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Beryllium oxide

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Beryllium oxide (BeO), also known as beryllia, is an inorganic compound with the formula BeO. This colourless solid is a notable electrical insulator with a higher thermal conductivity than any other non-metal except diamond, and exceeds that of most metals.[4] As an amorphous solid, beryllium oxide is white. Its high melting point leads to its use as a refractory.[5] It occurs in nature as the mineral bromellite. Historically and in materials science, beryllium oxide was called glucina or glucinium oxide. Formation of BeO from beryllium and oxygen releases the highest energy per mass of reactants for any chemical reaction, close to 24 MJ/kg.[citation needed]

Beryllium oxide
Unit cell, ball and stick model of beryllium oxide
BeO sample.jpg
Preferred IUPAC name
Beryllium(II) monoxide
Systematic IUPAC name
Other names
Beryllia, Thermalox, Natural bromellite, Thermalox 995.[1]
3D model (JSmol)
ECHA InfoCard 100.013.758
EC Number 215-133-1
MeSH beryllium+oxide
RTECS number DS4025000
UN number 1566
Molar mass 25.01 g·mol−1
Appearance Colourless, vitreous crystals
Odor Odourless
Density 3.01 g cm−3
Melting point 2,507 °C (4,545 °F; 2,780 K)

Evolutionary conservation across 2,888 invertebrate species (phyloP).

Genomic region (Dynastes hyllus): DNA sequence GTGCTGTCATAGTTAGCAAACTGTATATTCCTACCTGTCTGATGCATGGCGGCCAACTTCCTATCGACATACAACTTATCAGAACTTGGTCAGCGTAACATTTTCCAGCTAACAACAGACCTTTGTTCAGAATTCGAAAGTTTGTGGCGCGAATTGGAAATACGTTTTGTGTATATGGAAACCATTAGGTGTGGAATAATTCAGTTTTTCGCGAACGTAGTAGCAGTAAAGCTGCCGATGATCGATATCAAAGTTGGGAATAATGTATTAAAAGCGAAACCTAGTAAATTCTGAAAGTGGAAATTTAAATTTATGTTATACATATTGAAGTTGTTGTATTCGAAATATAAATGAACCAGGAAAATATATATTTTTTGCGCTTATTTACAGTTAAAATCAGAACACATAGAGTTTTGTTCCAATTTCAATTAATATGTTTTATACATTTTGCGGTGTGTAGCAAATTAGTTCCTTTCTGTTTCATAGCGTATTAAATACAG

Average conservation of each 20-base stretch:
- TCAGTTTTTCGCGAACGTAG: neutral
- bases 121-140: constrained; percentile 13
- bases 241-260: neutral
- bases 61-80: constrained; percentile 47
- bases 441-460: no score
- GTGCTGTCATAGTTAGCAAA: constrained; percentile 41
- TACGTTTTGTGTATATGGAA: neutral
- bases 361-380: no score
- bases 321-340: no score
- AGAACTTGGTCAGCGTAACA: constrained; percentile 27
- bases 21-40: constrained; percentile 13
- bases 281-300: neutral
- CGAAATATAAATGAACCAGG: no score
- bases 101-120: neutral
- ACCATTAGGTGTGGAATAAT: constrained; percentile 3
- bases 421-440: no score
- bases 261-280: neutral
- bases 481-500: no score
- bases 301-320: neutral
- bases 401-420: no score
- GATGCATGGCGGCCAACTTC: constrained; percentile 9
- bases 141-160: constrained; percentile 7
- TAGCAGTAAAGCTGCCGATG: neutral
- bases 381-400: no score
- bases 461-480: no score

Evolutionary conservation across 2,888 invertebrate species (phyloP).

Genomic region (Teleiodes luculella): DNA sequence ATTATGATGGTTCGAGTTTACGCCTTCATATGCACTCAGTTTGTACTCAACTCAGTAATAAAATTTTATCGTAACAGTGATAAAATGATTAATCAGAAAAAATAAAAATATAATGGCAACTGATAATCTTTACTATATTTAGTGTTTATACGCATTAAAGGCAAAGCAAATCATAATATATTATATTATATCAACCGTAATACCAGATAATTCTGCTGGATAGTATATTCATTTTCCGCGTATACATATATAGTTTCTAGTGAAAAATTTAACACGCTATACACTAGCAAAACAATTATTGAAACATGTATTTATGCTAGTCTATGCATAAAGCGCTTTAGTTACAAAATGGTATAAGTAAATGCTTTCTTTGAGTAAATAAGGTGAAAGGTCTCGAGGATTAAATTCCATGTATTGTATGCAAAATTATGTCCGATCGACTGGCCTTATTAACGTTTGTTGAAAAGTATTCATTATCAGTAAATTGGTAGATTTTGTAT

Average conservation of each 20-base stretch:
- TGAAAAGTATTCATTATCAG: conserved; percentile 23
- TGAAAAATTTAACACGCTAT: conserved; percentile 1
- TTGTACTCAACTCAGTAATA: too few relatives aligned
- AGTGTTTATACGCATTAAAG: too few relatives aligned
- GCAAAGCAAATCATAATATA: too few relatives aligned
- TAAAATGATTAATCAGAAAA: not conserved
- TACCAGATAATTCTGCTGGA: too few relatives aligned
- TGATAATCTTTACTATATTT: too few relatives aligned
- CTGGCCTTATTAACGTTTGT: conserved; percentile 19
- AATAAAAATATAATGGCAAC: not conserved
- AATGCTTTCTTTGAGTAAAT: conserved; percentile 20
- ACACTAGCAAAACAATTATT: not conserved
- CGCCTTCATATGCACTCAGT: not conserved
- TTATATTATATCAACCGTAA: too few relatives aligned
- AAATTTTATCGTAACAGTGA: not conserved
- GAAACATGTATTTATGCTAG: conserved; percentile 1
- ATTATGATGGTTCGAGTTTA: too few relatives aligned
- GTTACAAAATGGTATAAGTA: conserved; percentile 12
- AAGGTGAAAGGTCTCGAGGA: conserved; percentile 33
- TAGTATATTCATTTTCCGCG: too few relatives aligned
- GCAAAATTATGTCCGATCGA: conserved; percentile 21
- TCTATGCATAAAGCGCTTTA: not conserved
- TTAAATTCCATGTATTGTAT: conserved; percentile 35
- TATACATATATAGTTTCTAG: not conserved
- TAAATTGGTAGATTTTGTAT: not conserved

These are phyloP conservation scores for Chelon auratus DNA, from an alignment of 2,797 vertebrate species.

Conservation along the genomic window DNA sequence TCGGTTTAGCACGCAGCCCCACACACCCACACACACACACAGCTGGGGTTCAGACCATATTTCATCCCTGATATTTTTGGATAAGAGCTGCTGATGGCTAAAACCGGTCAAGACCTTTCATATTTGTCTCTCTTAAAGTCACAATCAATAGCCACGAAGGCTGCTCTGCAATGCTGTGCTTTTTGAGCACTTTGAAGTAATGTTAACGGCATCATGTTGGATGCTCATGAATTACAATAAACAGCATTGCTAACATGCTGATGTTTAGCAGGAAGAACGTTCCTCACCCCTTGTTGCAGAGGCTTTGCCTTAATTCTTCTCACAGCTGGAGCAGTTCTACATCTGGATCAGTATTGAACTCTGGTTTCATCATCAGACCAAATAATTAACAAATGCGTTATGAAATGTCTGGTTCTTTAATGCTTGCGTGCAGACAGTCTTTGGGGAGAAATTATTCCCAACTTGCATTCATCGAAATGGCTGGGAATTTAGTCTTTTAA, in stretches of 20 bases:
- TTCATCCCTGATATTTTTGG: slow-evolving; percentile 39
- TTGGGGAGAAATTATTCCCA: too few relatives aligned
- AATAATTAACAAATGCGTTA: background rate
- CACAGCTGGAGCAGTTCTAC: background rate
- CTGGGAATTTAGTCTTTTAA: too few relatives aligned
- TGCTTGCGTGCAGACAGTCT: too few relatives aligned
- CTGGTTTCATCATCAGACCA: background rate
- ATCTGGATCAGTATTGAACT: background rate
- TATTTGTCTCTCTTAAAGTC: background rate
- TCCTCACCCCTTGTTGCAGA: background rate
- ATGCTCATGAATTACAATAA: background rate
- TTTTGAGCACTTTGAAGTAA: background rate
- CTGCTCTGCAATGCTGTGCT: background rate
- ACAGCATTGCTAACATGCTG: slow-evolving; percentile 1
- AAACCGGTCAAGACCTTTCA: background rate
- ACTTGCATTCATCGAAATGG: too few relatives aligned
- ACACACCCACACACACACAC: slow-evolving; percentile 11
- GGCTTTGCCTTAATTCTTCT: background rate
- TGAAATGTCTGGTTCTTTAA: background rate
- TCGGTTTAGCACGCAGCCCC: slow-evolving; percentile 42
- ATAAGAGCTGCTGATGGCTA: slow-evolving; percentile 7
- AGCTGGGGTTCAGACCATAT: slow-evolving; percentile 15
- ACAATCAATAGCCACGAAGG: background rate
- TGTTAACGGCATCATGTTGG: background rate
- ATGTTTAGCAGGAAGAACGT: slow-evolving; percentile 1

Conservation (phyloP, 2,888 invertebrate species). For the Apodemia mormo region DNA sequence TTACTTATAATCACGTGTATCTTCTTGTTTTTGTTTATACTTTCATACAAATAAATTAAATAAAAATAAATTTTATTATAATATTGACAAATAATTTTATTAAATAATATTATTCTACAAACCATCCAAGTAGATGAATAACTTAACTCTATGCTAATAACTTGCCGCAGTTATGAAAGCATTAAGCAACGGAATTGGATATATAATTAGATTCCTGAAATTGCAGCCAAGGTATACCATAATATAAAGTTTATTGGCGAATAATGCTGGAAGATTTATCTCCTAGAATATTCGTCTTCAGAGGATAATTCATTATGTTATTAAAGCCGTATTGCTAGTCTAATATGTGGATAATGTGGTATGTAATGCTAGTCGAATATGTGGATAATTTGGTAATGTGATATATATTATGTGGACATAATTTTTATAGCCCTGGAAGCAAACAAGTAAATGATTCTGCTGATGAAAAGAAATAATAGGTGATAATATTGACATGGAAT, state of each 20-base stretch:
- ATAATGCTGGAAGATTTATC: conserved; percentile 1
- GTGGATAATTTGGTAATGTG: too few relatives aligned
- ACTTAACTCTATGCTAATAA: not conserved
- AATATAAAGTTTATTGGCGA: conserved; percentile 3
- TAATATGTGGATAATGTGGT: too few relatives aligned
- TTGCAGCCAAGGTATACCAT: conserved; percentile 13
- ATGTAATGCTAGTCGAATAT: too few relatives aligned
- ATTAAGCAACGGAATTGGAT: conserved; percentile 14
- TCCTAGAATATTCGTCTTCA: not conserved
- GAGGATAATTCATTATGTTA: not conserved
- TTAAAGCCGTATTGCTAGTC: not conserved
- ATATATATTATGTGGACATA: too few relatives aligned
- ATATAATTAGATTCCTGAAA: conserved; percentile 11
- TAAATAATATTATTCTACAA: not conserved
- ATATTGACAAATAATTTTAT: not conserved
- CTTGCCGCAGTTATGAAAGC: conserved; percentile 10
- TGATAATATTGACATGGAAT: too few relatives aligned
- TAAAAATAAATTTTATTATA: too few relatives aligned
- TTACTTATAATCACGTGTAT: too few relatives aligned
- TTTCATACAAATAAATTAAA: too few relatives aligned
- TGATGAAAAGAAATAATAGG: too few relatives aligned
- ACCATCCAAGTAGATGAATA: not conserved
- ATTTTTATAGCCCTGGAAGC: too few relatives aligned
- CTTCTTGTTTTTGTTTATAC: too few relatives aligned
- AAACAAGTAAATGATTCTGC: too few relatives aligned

Boiling point 3,900 °C (7,050 °F; 4,170 K)
0.00002 g/100 mL
Band gap 10.6 eV
Thermal conductivity 330 W K−1 m−1
25.5 J/mol K
13.73–13.81 J K−1 mol−1
−599 kJ/mol[2]
−582 kJ/mol
Safety data sheet See: data page
GHS pictograms The skull-and-crossbones pictogram in the Globally Harmonized System of Classification and Labelling of Chemicals (GHS) The health hazard pictogram in the Globally Harmonized System of Classification and Labelling of Chemicals (GHS)
GHS signal word DANGER
H301, H315, H317, H319, H330, H335, H350, H372
P201, P260, P280, P284, P301+310, P305+351+338
NFPA 704
Flammability code 0: Will not burn. E.g., waterHealth code 4: Very short exposure could cause death or major residual injury. E.g., VX gasReactivity code 0: Normally stable, even under fire exposure conditions, and is not reactive with water. E.g., liquid nitrogenSpecial hazards (white): no codeNFPA 704 four-colored diamond
Lethal dose or concentration (LD, LC):
2062 mg kg−1 (mouse, oral)
US health exposure limits (NIOSH):
PEL (Permissible)
TWA 0.002 mg/m3
C 0.005 mg/m3 (30 minutes), with a maximum peak of 0.025 mg/m3 (as Be)[3]
REL (Recommended)
Ca C 0.0005 mg/m3 (as Be)[3]
IDLH (Immediate danger)
Ca [4 mg/m3 (as Be)][3]
Related compounds
Other anions
Beryllium telluride
Other cations
Supplementary data page
Refractive index (n),
Dielectric constantr), etc.
Phase behaviour
Except where otherwise noted, data are given for materials in their standard state (at 25 °C [77 °F], 100 kPa).
N verify (what is YesYN ?)
Infobox references


Preparation and chemical propertiesEdit

Beryllium oxide can be prepared by calcining (roasting) beryllium carbonate, dehydrating beryllium hydroxide, or igniting metallic beryllium:

BeCO3 → BeO + CO2
Be(OH)2 → BeO + H2O
2 Be + O2 → 2 BeO

Igniting beryllium in air gives a mixture of BeO and the nitride Be3N2.[4] Unlike the oxides formed by the other group 2 elements (alkaline earth metals), beryllium oxide is amphoteric rather than basic.

Beryllium oxide formed at high temperatures (>800 °C) is inert, but dissolves easily in hot aqueous ammonium bifluoride (NH4HF2) or a solution of hot concentrated sulfuric acid (H2SO4) and ammonium sulfate ((NH4)2SO4).